It's possible to love your job and hate it at the same time:
On one side of the equation, there are the elements of work that, if not done right, will cause us to be dissatisfied. These are the hygiene factors: status, compensation, job security, work conditions, company policies, and supervisory practices. It matters, for example, that you don’t have a manager who manipulates you for his own purposes–or who doesn’t hold you accountable for things over which you don’t have responsibility. Bad hygiene causes dissatisfaction.
But even if you instantly improve the hygiene factors of your job, you’re not going to suddenly love it. At best, you just won’t hate it anymore. The opposite of job dissatisfaction isn’t job satisfaction, but rather an absence of job dissatisfaction. They’re not the same thing at all.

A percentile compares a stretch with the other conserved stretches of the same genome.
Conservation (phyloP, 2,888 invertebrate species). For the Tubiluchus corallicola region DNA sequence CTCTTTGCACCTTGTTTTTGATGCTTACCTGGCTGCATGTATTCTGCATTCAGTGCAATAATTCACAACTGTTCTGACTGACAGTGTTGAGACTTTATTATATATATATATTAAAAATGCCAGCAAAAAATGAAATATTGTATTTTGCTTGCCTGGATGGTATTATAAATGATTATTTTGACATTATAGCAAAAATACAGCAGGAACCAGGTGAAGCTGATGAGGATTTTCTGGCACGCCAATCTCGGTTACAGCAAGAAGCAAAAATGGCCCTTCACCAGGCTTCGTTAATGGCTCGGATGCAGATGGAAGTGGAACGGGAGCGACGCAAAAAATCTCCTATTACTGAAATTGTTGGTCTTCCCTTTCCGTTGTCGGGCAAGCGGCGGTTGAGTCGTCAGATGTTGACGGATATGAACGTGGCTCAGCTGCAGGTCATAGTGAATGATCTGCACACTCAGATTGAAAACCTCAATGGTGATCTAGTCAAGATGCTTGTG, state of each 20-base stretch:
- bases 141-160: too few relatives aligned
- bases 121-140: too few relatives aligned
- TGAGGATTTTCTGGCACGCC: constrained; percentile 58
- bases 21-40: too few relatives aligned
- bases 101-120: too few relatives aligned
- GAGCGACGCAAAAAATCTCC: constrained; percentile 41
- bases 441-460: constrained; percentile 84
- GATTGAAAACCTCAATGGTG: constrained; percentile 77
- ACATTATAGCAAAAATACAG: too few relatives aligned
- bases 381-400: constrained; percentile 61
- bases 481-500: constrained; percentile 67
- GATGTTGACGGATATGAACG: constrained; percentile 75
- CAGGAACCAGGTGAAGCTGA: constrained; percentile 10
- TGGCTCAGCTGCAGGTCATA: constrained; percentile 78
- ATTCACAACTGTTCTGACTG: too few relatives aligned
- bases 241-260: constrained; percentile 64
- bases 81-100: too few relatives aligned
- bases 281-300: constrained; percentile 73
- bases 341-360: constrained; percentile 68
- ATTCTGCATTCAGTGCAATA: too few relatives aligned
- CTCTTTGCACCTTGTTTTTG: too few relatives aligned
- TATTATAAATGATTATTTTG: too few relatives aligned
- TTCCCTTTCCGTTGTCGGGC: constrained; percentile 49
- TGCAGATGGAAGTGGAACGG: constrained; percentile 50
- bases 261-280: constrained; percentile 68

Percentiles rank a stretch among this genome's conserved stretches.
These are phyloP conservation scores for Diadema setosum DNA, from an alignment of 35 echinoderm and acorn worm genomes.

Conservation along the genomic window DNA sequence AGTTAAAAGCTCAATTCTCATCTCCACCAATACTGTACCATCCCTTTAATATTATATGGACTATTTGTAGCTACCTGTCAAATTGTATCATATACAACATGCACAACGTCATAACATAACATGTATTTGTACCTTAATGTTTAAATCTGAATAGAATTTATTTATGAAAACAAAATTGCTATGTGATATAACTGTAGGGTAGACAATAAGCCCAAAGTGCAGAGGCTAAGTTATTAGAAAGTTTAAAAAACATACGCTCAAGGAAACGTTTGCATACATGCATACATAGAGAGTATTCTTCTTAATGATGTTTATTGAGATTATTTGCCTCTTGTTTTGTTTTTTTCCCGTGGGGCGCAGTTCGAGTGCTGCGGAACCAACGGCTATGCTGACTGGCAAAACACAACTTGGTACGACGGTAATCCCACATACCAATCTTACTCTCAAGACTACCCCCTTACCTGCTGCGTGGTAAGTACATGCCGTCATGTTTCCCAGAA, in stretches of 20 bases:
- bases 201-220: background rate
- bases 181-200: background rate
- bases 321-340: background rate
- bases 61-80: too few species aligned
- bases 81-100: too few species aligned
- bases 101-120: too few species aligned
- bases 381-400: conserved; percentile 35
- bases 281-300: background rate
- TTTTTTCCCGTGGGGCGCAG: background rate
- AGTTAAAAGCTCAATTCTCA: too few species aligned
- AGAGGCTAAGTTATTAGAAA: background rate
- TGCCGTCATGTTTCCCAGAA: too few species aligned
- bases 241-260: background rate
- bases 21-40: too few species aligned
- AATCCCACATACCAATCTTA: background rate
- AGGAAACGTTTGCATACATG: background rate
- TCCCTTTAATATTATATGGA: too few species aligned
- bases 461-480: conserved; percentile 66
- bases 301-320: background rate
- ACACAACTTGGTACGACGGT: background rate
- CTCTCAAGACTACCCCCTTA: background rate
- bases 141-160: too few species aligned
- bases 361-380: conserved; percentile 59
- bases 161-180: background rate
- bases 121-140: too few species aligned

So, what are the factors that will cause us to love our jobs? Motivators.
Motivation factors include challenging work, recognition, responsibility, and personal growth. Motivation is much less about external prodding or stimulation, and much more about what’s inside of you and inside of your work.
Is money the answer?
The point isn’t that money is the root cause of professional unhappiness. It’s not. The problems start occurring when it becomes the priority over all else, when you’ve satisfied the hygiene factors but the quest remains only to make more money. Herzberg’s theory of motivation suggests you need to ask yourself a different set of questions: Is this work meaningful to me? Will I have an opportunity for recognition and achievement? Am I going to learn new things?
Once you get this right, the more measureable aspects of your job will fade in importance. As the saying goes; find a job you love and you’ll never work a day in your life.
Excerpted from How Will You Measure Your Life? by Clayton M. Christensen, James Allworth, and Karen Dillon.